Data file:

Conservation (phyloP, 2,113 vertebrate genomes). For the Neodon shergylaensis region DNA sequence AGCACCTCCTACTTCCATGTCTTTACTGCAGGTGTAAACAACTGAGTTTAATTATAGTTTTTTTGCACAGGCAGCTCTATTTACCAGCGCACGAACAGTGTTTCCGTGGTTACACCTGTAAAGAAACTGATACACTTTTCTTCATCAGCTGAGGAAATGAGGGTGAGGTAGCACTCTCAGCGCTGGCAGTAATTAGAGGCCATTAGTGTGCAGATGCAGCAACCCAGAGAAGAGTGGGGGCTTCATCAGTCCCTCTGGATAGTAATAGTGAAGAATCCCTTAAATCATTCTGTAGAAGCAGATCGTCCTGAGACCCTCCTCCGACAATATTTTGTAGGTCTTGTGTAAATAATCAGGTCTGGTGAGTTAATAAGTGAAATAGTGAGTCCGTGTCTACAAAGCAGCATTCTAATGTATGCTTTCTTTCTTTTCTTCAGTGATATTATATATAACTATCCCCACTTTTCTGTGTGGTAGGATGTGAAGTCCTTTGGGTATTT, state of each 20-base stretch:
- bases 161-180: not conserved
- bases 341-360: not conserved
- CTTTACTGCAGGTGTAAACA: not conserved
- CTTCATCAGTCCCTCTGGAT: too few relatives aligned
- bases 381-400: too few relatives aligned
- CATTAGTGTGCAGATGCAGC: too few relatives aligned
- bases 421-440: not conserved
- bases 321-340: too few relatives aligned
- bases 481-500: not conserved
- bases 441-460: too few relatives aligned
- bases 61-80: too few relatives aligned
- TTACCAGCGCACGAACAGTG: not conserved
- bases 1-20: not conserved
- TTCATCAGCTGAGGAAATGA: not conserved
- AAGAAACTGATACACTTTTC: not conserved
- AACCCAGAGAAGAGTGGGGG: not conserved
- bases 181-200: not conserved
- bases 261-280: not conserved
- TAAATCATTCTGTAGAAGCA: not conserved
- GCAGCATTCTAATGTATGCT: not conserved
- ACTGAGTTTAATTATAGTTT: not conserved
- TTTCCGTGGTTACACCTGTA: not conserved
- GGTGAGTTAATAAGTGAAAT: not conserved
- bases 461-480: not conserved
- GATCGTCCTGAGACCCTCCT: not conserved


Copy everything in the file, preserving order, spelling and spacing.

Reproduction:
Conservation (phyloP, 2,113 vertebrate genomes). For the Neodon shergylaensis region DNA sequence AGCACCTCCTACTTCCATGTCTTTACTGCAGGTGTAAACAACTGAGTTTAATTATAGTTTTTTTGCACAGGCAGCTCTATTTACCAGCGCACGAACAGTGTTTCCGTGGTTACACCTGTAAAGAAACTGATACACTTTTCTTCATCAGCTGAGGAAATGAGGGTGAGGTAGCACTCTCAGCGCTGGCAGTAATTAGAGGCCATTAGTGTGCAGATGCAGCAACCCAGAGAAGAGTGGGGGCTTCATCAGTCCCTCTGGATAGTAATAGTGAAGAATCCCTTAAATCATTCTGTAGAAGCAGATCGTCCTGAGACCCTCCTCCGACAATATTTTGTAGGTCTTGTGTAAATAATCAGGTCTGGTGAGTTAATAAGTGAAATAGTGAGTCCGTGTCTACAAAGCAGCATTCTAATGTATGCTTTCTTTCTTTTCTTCAGTGATATTATATATAACTATCCCCACTTTTCTGTGTGGTAGGATGTGAAGTCCTTTGGGTATTT, state of each 20-base stretch:
- bases 161-180: not conserved
- bases 341-360: not conserved
- CTTTACTGCAGGTGTAAACA: not conserved
- CTTCATCAGTCCCTCTGGAT: too few relatives aligned
- bases 381-400: too few relatives aligned
- CATTAGTGTGCAGATGCAGC: too few relatives aligned
- bases 421-440: not conserved
- bases 321-340: too few relatives aligned
- bases 481-500: not conserved
- bases 441-460: too few relatives aligned
- bases 61-80: too few relatives aligned
- TTACCAGCGCACGAACAGTG: not conserved
- bases 1-20: not conserved
- TTCATCAGCTGAGGAAATGA: not conserved
- AAGAAACTGATACACTTTTC: not conserved
- AACCCAGAGAAGAGTGGGGG: not conserved
- bases 181-200: not conserved
- bases 261-280: not conserved
- TAAATCATTCTGTAGAAGCA: not conserved
- GCAGCATTCTAATGTATGCT: not conserved
- ACTGAGTTTAATTATAGTTT: not conserved
- TTTCCGTGGTTACACCTGTA: not conserved
- GGTGAGTTAATAAGTGAAAT: not conserved
- bases 461-480: not conserved
- GATCGTCCTGAGACCCTCCT: not conserved